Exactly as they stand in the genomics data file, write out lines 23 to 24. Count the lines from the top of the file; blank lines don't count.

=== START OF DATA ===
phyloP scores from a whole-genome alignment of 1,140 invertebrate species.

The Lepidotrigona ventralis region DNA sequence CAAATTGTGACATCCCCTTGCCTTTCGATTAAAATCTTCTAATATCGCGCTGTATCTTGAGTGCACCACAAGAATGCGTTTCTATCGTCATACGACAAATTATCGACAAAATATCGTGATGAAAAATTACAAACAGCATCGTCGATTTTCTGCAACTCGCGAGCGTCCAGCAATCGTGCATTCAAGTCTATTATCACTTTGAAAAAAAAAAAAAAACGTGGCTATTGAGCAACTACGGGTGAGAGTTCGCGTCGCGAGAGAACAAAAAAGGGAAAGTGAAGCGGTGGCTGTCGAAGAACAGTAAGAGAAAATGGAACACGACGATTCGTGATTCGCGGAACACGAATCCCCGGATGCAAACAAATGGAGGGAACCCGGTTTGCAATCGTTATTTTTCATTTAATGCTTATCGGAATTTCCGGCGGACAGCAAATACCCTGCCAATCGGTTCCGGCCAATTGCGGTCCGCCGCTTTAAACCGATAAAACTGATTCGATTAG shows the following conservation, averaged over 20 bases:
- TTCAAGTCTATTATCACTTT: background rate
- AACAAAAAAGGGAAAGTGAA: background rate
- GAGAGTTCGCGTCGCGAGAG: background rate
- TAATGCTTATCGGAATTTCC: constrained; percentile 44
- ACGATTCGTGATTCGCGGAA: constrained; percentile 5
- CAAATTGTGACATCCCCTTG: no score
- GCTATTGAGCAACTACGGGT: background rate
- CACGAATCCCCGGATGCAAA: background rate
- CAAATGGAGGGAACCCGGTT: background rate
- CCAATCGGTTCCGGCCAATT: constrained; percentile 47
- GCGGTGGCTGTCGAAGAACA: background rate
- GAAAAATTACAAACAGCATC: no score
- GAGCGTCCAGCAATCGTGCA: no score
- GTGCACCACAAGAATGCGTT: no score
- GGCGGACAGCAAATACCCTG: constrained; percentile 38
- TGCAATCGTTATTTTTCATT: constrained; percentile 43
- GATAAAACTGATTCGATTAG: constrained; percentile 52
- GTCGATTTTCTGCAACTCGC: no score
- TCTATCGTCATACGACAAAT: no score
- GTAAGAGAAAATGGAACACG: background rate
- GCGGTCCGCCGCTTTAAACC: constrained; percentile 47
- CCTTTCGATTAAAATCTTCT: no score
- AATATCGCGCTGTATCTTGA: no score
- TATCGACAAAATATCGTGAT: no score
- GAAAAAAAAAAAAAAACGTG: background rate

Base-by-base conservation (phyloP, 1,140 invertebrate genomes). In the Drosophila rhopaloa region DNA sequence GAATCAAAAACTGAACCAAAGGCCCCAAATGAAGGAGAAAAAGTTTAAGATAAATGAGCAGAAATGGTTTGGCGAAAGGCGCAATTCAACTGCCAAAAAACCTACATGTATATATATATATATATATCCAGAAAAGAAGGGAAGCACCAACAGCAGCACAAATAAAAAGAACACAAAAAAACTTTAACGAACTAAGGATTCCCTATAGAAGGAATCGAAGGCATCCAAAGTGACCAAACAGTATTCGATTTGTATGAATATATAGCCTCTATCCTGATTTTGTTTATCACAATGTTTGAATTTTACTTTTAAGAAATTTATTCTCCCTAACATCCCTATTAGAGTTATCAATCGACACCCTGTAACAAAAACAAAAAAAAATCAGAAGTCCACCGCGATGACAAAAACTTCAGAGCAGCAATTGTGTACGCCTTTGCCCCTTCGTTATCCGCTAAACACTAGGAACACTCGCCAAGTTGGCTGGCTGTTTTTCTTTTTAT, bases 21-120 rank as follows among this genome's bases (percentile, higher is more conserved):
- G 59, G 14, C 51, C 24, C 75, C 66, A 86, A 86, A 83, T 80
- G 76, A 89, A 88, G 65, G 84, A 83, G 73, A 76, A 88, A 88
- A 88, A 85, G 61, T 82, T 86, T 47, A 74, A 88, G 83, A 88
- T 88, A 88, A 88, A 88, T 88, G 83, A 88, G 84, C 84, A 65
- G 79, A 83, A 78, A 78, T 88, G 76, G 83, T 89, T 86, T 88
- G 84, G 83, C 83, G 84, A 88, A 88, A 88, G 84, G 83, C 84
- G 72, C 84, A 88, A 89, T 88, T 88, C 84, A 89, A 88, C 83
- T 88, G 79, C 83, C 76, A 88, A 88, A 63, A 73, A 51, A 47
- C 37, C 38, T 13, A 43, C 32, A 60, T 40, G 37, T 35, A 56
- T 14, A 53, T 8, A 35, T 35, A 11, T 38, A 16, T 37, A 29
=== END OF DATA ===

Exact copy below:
- GCGGTCCGCCGCTTTAAACC: constrained; percentile 47
- CCTTTCGATTAAAATCTTCT: no score